In a meeting on July 24, 2012, Chicago Police Officer Allyson Bogdalek broke down and cried as she admitted to prosecutors the obvious: She had lied under oath in the case of a man accused of robbing a Back of the Yards liquor store and shooting the owner in the leg.
The victim of the shooting had picked the suspect, Ranceallen Hankerson, out of a lineup. But Officer Bogdalek lied on the stand during an April 13, 2011, hearing when she denied that the victim had been shown photographs of possible suspects prior to Hankerson’s arrest. In fact, the victim had been shown photos, and he had failed to pick Hankerson out—evidence that would have proven beneficial to the defense.
Prosecutors opened an investigation, and recommend indicting Bogdalek for perjury and other felonies, according to Cook County State’s Attorney’s Office files provided to Salon. In February 2014, however, the process came to a screeching halt: State’s Attorney Anita Alvarez overruled her subordinates and instructed them that no charges would be filed. The case, which until now has escaped much public notice, provides evidence to back charges that Alvarez, currently under fire for her handling of the fatal police shooting of Laquan McDonald, protects officers accused of misconduct. […]
In a statement released to Salon, the Cook County State’s Attorney’s Office blamed judges and juries, saying that they decided not to prosecute Bogdalek because it is simply too hard to win convictions against police officers.
The officer admitted committing perjury and yet they doubted they could get a conviction?
Fraternal Order of Police President Dean Angelo told aldermen it was “very disturbing” to rank-and-file officers that the mayor said during a high-profile speech to the City Council this month that the city needs to deal with the “code of silence” in which Chicago police protect each other when they engage in misconduct.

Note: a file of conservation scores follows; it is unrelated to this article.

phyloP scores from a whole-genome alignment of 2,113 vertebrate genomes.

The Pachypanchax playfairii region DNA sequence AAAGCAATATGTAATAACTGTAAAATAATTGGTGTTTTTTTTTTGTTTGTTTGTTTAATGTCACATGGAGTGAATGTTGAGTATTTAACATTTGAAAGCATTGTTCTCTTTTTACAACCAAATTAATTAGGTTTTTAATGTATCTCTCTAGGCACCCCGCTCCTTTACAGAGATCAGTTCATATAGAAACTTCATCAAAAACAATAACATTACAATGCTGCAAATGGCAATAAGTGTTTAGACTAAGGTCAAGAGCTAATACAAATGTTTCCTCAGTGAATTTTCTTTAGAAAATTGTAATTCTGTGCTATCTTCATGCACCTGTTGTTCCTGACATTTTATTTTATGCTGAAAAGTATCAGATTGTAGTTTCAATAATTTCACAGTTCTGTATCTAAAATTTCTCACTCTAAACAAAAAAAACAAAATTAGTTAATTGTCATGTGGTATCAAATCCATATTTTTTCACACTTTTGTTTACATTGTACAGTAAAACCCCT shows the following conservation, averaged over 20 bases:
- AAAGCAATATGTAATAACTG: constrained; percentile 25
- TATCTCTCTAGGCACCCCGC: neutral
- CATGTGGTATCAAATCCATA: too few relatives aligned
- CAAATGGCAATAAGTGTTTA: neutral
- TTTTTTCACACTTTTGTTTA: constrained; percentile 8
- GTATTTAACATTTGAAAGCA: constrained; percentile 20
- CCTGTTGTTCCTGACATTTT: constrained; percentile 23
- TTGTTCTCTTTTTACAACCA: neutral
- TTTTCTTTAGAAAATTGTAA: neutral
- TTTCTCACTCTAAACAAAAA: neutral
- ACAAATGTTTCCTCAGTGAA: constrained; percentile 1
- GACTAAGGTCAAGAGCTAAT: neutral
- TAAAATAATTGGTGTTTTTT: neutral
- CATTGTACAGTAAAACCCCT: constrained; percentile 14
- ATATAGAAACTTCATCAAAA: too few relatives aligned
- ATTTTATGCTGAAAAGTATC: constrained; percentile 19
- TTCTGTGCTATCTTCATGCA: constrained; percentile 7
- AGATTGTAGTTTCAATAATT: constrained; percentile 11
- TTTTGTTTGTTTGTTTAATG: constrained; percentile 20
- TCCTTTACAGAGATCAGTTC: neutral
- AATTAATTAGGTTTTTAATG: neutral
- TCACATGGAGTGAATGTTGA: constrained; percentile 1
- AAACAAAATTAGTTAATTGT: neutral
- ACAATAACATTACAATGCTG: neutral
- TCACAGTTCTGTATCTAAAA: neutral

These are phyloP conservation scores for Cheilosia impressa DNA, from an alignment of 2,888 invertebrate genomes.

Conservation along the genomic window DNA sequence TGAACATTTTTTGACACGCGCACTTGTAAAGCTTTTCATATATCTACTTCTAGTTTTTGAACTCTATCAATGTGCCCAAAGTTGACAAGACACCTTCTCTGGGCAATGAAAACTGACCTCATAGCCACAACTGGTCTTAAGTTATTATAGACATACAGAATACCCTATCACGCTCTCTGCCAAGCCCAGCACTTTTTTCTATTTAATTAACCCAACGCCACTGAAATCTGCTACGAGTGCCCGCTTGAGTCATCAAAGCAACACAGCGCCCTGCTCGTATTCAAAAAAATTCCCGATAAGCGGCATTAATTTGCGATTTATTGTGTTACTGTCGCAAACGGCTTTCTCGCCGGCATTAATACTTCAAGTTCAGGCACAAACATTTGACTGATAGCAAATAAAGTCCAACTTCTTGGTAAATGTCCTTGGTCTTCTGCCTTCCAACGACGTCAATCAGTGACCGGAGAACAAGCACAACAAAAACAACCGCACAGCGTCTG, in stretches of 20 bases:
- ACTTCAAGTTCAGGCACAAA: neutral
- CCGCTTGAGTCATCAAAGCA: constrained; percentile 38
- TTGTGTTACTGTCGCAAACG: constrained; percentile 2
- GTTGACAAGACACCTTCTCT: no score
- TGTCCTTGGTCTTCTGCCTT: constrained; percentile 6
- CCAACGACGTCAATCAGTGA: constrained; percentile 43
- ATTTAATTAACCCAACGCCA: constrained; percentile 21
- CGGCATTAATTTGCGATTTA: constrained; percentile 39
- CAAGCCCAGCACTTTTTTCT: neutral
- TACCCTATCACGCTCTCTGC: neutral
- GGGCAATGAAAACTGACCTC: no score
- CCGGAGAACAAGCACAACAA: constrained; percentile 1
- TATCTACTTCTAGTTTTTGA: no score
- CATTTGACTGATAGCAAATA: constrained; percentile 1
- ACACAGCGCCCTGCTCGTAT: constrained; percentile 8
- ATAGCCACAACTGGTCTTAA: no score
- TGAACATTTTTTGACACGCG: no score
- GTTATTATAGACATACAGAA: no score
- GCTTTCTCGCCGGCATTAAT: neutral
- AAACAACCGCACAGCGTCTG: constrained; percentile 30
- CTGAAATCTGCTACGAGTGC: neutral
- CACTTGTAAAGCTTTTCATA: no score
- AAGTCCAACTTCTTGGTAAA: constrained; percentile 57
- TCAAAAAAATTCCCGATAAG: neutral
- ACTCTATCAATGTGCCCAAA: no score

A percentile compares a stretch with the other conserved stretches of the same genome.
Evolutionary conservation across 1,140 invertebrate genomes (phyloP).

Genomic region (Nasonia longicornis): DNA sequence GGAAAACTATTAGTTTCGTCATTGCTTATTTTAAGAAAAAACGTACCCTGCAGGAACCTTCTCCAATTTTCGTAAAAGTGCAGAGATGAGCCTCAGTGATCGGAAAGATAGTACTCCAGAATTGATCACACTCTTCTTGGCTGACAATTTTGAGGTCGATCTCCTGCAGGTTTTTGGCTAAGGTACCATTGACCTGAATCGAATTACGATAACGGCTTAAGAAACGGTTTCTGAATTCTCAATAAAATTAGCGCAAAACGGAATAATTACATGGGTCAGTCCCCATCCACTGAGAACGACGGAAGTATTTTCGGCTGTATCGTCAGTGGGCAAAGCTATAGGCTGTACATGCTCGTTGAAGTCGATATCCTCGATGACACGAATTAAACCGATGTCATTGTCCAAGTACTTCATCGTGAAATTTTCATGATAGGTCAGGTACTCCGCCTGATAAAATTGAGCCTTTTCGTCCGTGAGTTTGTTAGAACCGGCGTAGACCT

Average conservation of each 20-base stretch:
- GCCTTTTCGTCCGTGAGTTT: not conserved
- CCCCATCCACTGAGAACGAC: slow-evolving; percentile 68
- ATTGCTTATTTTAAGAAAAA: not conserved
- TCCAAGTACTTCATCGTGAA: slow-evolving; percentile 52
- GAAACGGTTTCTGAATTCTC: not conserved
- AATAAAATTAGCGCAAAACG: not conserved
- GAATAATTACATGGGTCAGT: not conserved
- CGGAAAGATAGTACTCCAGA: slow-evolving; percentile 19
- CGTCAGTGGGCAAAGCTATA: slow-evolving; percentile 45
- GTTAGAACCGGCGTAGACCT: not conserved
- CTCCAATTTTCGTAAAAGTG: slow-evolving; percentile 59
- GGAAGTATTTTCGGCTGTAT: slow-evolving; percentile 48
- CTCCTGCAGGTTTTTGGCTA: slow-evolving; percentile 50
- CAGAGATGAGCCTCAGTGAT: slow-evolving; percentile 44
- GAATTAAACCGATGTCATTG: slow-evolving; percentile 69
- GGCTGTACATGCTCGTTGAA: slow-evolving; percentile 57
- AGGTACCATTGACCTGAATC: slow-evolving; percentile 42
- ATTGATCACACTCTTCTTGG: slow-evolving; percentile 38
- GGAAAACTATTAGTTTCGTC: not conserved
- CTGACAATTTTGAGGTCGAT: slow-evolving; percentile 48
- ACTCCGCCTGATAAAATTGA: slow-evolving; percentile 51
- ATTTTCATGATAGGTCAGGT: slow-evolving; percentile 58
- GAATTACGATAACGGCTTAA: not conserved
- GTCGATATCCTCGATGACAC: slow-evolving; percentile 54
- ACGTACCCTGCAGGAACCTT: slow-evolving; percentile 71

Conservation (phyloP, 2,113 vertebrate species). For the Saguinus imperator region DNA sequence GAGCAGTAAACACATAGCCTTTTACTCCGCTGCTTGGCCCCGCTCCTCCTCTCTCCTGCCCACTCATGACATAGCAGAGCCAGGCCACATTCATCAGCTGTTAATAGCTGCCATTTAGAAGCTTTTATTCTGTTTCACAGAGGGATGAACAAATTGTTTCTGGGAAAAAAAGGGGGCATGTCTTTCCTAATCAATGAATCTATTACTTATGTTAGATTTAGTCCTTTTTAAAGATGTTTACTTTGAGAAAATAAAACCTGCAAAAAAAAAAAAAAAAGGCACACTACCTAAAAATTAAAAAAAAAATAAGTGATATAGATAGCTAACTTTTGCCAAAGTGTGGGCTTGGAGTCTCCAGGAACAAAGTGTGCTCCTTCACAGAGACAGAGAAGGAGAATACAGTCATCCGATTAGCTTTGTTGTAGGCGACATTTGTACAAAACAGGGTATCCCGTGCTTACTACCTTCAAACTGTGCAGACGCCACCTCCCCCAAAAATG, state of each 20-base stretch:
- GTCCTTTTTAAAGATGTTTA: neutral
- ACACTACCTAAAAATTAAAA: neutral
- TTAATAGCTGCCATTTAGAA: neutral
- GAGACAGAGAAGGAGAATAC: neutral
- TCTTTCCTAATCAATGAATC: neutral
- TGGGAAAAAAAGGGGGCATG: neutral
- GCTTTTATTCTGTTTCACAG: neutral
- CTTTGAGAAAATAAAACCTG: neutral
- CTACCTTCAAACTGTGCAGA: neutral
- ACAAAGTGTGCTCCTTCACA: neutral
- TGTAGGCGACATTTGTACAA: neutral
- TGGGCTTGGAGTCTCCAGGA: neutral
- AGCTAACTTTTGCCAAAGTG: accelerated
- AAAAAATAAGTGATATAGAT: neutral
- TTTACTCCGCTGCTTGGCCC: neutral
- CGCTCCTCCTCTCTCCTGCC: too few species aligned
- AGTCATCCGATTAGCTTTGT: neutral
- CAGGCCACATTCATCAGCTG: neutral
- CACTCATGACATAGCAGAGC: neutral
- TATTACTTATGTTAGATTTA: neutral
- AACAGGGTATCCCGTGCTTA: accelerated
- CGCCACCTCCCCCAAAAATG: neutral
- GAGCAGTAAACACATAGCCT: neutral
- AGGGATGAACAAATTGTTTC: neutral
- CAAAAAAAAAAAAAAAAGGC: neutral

“We have kids, we have bills, we have families,” Angelo said. “And to think, in 2015, with all the cameras that are around and all the videotaping that’s going on, that a police officer’s going to risk his livelihood for his family is ridiculous. And to think we have a population of people that say ‘Oh, it’s not a big thing. We do it every day.’ We don’t do that. This is not 1950.”
But when Ald. Proco “Joe” Moreno, 1st, asked Angelo to state for the record that a code of silence doesn’t exist in the Police Department, Angelo hedged. “There is not an answer I could give you that would be a blanket statement that someone out there is not doing something they should not be doing,” Angelo said. “I can’t say that.”
* Meanwhile, the Second City Cop blog has an interesting post about some of Mayor Emanuel’s recent promotions. The blog also points to this story…
Could Rahm Emanuel be headed to the witness stand?
Attorneys representing two police officers who said they faced retaliation for trying to reveal corruption, say they will call the mayor to testify about a so-called “code of silence” in the Chicago Police Department.
The mayor’s office said it will oppose any such effort, but lawyers for the two officers say he is key to their case, because he has publicly acknowledged that officers sometimes cover for each other.
“We now have an admission from the highest, within the City of Chicago, that the code of silence exists,” says attorney Christopher Smith. […]
“I am looking for a new leader for the Chicago Police Department, to address the problem at the very heart of the policing profession,” Emanuel told the City Council last Wednesday. “The problem is sometimes referred to as the thin blue line. The problem is other times referred to as the code of silence, and its tendency to ignore it. It is a tendency to deny it. It is a tendency in some cases to cover up the bad actions of colleagues.”